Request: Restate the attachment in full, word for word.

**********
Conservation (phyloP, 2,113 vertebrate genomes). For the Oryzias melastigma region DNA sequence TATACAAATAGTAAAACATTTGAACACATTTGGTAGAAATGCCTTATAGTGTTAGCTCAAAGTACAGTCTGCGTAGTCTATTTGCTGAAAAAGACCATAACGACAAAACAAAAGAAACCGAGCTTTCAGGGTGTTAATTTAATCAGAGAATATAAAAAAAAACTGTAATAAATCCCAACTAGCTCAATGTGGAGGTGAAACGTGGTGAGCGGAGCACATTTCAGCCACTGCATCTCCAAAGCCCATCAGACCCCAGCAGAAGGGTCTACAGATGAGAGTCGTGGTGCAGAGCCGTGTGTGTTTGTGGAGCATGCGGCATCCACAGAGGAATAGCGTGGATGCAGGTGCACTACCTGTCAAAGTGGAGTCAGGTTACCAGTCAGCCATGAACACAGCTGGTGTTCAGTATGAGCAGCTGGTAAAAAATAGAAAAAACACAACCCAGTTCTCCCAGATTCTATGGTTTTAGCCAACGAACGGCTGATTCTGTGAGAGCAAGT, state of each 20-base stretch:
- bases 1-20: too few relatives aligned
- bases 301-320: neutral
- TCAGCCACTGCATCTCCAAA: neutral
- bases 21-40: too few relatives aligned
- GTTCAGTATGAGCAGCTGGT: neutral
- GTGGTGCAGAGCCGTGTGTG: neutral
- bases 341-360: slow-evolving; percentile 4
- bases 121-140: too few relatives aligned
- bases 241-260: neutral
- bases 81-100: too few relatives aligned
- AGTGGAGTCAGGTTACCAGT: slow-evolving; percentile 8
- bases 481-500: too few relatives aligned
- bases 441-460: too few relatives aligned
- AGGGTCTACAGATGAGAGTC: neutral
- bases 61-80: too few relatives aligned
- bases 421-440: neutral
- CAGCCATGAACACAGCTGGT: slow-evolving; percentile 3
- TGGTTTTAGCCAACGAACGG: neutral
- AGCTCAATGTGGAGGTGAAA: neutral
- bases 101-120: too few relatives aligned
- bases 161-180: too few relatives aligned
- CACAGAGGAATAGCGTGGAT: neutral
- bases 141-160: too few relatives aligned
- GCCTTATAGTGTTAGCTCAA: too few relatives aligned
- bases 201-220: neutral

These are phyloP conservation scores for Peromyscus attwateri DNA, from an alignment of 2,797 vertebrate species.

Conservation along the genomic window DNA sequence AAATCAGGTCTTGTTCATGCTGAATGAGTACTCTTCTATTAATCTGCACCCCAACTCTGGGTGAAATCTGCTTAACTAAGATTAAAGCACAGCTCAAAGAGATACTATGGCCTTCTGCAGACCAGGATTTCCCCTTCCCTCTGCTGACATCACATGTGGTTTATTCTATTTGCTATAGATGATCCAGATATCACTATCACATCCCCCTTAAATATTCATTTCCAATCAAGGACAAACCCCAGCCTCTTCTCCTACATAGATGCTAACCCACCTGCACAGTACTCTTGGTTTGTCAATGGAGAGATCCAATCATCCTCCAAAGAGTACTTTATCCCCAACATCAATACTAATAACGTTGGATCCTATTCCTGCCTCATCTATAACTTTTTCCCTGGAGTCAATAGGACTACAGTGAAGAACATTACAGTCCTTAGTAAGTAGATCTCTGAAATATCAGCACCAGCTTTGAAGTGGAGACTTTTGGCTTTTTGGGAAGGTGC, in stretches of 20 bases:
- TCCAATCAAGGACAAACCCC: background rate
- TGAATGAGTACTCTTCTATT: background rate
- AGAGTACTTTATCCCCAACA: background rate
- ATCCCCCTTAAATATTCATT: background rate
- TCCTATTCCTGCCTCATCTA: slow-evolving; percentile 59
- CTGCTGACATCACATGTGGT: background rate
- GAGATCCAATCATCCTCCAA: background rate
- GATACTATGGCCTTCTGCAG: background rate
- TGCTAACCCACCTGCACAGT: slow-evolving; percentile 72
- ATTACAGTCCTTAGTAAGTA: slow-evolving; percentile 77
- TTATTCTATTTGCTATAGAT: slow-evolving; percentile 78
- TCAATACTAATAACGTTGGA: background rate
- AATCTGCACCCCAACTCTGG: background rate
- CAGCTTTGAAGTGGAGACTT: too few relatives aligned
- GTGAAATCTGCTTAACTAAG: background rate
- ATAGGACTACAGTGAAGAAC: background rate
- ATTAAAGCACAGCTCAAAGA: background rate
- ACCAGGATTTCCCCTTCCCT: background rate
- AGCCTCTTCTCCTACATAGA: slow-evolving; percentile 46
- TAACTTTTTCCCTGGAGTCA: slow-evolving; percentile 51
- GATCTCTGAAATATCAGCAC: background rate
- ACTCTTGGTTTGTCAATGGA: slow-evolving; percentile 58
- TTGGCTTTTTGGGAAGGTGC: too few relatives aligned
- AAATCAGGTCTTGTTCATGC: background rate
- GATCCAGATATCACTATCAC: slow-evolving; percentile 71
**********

Conservation (phyloP, 2,113 vertebrate genomes). For the Oryzias melastigma region DNA sequence TATACAAATAGTAAAACATTTGAACACATTTGGTAGAAATGCCTTATAGTGTTAGCTCAAAGTACAGTCTGCGTAGTCTATTTGCTGAAAAAGACCATAACGACAAAACAAAAGAAACCGAGCTTTCAGGGTGTTAATTTAATCAGAGAATATAAAAAAAAACTGTAATAAATCCCAACTAGCTCAATGTGGAGGTGAAACGTGGTGAGCGGAGCACATTTCAGCCACTGCATCTCCAAAGCCCATCAGACCCCAGCAGAAGGGTCTACAGATGAGAGTCGTGGTGCAGAGCCGTGTGTGTTTGTGGAGCATGCGGCATCCACAGAGGAATAGCGTGGATGCAGGTGCACTACCTGTCAAAGTGGAGTCAGGTTACCAGTCAGCCATGAACACAGCTGGTGTTCAGTATGAGCAGCTGGTAAAAAATAGAAAAAACACAACCCAGTTCTCCCAGATTCTATGGTTTTAGCCAACGAACGGCTGATTCTGTGAGAGCAAGT, state of each 20-base stretch:
- bases 1-20: too few relatives aligned
- bases 301-320: neutral
- TCAGCCACTGCATCTCCAAA: neutral
- bases 21-40: too few relatives aligned
- GTTCAGTATGAGCAGCTGGT: neutral
- GTGGTGCAGAGCCGTGTGTG: neutral
- bases 341-360: slow-evolving; percentile 4
- bases 121-140: too few relatives aligned
- bases 241-260: neutral
- bases 81-100: too few relatives aligned
- AGTGGAGTCAGGTTACCAGT: slow-evolving; percentile 8
- bases 481-500: too few relatives aligned
- bases 441-460: too few relatives aligned
- AGGGTCTACAGATGAGAGTC: neutral
- bases 61-80: too few relatives aligned
- bases 421-440: neutral
- CAGCCATGAACACAGCTGGT: slow-evolving; percentile 3
- TGGTTTTAGCCAACGAACGG: neutral
- AGCTCAATGTGGAGGTGAAA: neutral
- bases 101-120: too few relatives aligned
- bases 161-180: too few relatives aligned
- CACAGAGGAATAGCGTGGAT: neutral
- bases 141-160: too few relatives aligned
- GCCTTATAGTGTTAGCTCAA: too few relatives aligned
- bases 201-220: neutral

These are phyloP conservation scores for Peromyscus attwateri DNA, from an alignment of 2,797 vertebrate species.

Conservation along the genomic window DNA sequence AAATCAGGTCTTGTTCATGCTGAATGAGTACTCTTCTATTAATCTGCACCCCAACTCTGGGTGAAATCTGCTTAACTAAGATTAAAGCACAGCTCAAAGAGATACTATGGCCTTCTGCAGACCAGGATTTCCCCTTCCCTCTGCTGACATCACATGTGGTTTATTCTATTTGCTATAGATGATCCAGATATCACTATCACATCCCCCTTAAATATTCATTTCCAATCAAGGACAAACCCCAGCCTCTTCTCCTACATAGATGCTAACCCACCTGCACAGTACTCTTGGTTTGTCAATGGAGAGATCCAATCATCCTCCAAAGAGTACTTTATCCCCAACATCAATACTAATAACGTTGGATCCTATTCCTGCCTCATCTATAACTTTTTCCCTGGAGTCAATAGGACTACAGTGAAGAACATTACAGTCCTTAGTAAGTAGATCTCTGAAATATCAGCACCAGCTTTGAAGTGGAGACTTTTGGCTTTTTGGGAAGGTGC, in stretches of 20 bases:
- TCCAATCAAGGACAAACCCC: background rate
- TGAATGAGTACTCTTCTATT: background rate
- AGAGTACTTTATCCCCAACA: background rate
- ATCCCCCTTAAATATTCATT: background rate
- TCCTATTCCTGCCTCATCTA: slow-evolving; percentile 59
- CTGCTGACATCACATGTGGT: background rate
- GAGATCCAATCATCCTCCAA: background rate
- GATACTATGGCCTTCTGCAG: background rate
- TGCTAACCCACCTGCACAGT: slow-evolving; percentile 72
- ATTACAGTCCTTAGTAAGTA: slow-evolving; percentile 77
- TTATTCTATTTGCTATAGAT: slow-evolving; percentile 78
- TCAATACTAATAACGTTGGA: background rate
- AATCTGCACCCCAACTCTGG: background rate
- CAGCTTTGAAGTGGAGACTT: too few relatives aligned
- GTGAAATCTGCTTAACTAAG: background rate
- ATAGGACTACAGTGAAGAAC: background rate
- ATTAAAGCACAGCTCAAAGA: background rate
- ACCAGGATTTCCCCTTCCCT: background rate
- AGCCTCTTCTCCTACATAGA: slow-evolving; percentile 46
- TAACTTTTTCCCTGGAGTCA: slow-evolving; percentile 51
- GATCTCTGAAATATCAGCAC: background rate
- ACTCTTGGTTTGTCAATGGA: slow-evolving; percentile 58
- TTGGCTTTTTGGGAAGGTGC: too few relatives aligned
- AAATCAGGTCTTGTTCATGC: background rate
- GATCCAGATATCACTATCAC: slow-evolving; percentile 71